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 do. We lost interest in the Michigan state program. I think
 it has become virtually useless to the dc_tors and patients
 that i set out to help.
 -96. Xt has been seven years since Michigan enacted a law
 to make marijuana legally available to patients with glaucoma
 and cancer. .I still work occasionally at the doctor Is office
 and for the last five years have also worked in a local
 hospital's cancer ward. Doctors are still telling violently
 ill patients to smoke marijuana to relieve their nausea and
 vomiting and the patients are still getting marijuana off the
 streets° People who work closely with cancer patients know
 patients are smoking marijuana.
 97o Marijuana is being used medically, but not legally.
 X know many doctors who quietly support marijuanaSs medical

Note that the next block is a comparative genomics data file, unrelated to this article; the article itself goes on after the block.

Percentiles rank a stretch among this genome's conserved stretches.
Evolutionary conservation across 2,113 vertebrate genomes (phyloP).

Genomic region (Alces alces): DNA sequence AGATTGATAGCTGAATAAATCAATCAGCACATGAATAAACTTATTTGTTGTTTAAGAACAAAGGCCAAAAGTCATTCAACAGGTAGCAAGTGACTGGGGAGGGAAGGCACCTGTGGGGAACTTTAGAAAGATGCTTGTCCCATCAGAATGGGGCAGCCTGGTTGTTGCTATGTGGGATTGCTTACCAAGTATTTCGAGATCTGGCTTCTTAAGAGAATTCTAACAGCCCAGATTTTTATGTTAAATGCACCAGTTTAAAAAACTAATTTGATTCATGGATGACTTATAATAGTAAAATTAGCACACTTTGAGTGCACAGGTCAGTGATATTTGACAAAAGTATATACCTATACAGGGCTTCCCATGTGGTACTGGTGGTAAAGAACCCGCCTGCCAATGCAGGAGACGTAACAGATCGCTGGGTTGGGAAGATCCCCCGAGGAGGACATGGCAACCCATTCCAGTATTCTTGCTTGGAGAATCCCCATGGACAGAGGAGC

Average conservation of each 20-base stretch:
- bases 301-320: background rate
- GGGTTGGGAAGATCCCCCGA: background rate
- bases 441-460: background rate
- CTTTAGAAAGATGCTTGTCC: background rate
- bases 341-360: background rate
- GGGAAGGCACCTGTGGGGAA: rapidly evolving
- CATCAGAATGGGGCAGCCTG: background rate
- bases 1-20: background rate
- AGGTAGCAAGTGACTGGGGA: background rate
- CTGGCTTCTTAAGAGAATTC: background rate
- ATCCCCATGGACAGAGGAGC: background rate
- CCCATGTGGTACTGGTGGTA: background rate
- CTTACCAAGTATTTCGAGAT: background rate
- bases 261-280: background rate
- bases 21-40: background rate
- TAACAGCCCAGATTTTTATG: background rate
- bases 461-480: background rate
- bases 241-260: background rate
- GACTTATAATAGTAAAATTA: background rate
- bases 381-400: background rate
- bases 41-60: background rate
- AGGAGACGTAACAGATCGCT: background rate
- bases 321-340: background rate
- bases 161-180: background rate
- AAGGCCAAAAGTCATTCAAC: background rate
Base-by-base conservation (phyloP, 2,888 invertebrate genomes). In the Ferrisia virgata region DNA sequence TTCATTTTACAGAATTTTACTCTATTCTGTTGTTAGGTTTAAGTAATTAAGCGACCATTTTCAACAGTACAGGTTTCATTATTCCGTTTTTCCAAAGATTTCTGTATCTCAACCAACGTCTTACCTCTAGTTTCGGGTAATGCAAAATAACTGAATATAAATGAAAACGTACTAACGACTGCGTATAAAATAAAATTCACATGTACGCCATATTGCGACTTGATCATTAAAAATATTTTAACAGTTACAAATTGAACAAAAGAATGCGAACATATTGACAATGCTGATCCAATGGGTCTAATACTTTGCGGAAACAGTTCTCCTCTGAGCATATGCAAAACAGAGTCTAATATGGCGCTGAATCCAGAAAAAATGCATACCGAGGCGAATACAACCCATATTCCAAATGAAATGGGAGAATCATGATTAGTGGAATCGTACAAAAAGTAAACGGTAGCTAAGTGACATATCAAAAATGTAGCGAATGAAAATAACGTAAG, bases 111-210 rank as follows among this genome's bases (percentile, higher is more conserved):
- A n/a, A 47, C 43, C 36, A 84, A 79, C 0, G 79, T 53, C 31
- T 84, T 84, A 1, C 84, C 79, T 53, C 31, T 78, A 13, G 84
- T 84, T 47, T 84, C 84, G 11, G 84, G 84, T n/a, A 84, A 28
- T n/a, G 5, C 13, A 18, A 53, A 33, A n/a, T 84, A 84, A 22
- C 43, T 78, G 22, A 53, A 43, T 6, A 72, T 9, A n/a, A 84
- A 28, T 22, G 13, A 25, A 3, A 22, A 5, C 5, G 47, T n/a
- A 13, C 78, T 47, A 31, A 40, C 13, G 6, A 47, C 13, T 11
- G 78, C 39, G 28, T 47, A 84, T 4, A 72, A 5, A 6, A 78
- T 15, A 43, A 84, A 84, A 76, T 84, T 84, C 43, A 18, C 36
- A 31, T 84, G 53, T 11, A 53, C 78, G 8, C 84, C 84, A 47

use. Yet, I do not know one doctor who is actively participat-
 ing in the Michigan Marijuana Therapeutic Research Program. In
 fact, I have yet to meet a single Michigan cancer patient who
 ever obtained marijuana legally, through a doctor°
 98. Despite its problems, it appears that Michigan fared
 better than most states in dealing with marijuana's inappro=
 priate Schedule _ classification. The do(_tors in Michigan who
 did participate in the limited programs that were developed
 reported great success° _t is my understanding that nearly BOO
 cancer patients in Michigan received marijuana during their
 chemotherapy treatments_ Marijuana successfully =educed nausea
 and vomiting for the vast majority of these patients. Equally
 slgnificant_ there were almost no adverse effects reported.
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